My turn to choose a published piece arrived and I hadn’t read any short stories I especially liked lately, so I turned to my go-to–The New Yorker–wondering if I’d find something I hadn’t read yet by one of my favorite short story authors, Yiyun Li. Ta da! This week we are reading “On the Street Where You Live,” in which Li explores themes of motherhood and loneliness through a protagonist musing about her autistic son.
YiYun Li is a Chinese American author whose novels and short story collections have garnered numerous awards and been published in more than twenty languages. She is currently a contributing editor to A Public Space.
Questions to consider while reading:
- How does Li explore “ordinary” versus “unusual” in this story? Does Becky indeed know what “normal” is?
- Becky says, “You can’t share with others who your child truly is.” To what extent do you think Becky knows who Jude truly is? What techniques does Li employ to illuminate this?
- Consider the way Li moves from scene to scene, and the way she has framed Becky’s internal monologue with people, places, and events/actions. How does she accomplish fluidity? What effects do these things have on your overall experience of the story?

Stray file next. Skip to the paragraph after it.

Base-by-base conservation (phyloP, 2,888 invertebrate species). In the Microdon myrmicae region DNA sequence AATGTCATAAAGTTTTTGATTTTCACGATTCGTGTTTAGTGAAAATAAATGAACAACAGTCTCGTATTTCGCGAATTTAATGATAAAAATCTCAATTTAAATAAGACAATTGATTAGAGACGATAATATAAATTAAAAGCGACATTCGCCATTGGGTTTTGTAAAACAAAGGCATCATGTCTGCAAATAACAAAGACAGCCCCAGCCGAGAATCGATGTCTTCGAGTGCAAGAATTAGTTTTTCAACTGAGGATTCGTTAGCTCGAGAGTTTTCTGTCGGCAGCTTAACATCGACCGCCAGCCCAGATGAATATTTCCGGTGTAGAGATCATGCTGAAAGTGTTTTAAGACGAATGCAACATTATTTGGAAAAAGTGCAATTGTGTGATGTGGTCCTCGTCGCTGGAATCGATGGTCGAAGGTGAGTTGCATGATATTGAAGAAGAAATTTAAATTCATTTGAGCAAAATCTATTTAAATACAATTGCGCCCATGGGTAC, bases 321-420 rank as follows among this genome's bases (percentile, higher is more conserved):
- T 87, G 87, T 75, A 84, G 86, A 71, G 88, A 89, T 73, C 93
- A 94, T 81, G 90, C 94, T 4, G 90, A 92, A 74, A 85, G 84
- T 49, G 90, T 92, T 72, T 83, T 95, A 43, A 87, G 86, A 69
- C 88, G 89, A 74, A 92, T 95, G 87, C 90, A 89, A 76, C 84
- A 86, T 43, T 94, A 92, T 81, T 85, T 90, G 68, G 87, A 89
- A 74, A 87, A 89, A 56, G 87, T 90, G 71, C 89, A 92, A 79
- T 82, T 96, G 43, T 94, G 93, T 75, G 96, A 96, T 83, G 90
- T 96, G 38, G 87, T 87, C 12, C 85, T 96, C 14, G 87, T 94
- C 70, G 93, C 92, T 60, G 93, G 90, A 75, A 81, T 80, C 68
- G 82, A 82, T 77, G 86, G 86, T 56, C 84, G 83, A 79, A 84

- Li’s commentary on race is subtle but present. How does it complement Becky’s predicament?
- When Becky hears William singing, she “felt furious […] at herself too, for being there, a witness to a crime, an accomplice, really.” Later in the story, she is victim to a different–“normal”–type of crime. What is Becky’s crime? How does Li use the moments to underscore the meaning of the story?
- Becky says, “The only option was to blunder on through hoping.” Would you consider this story to be hopeful? Why or why not?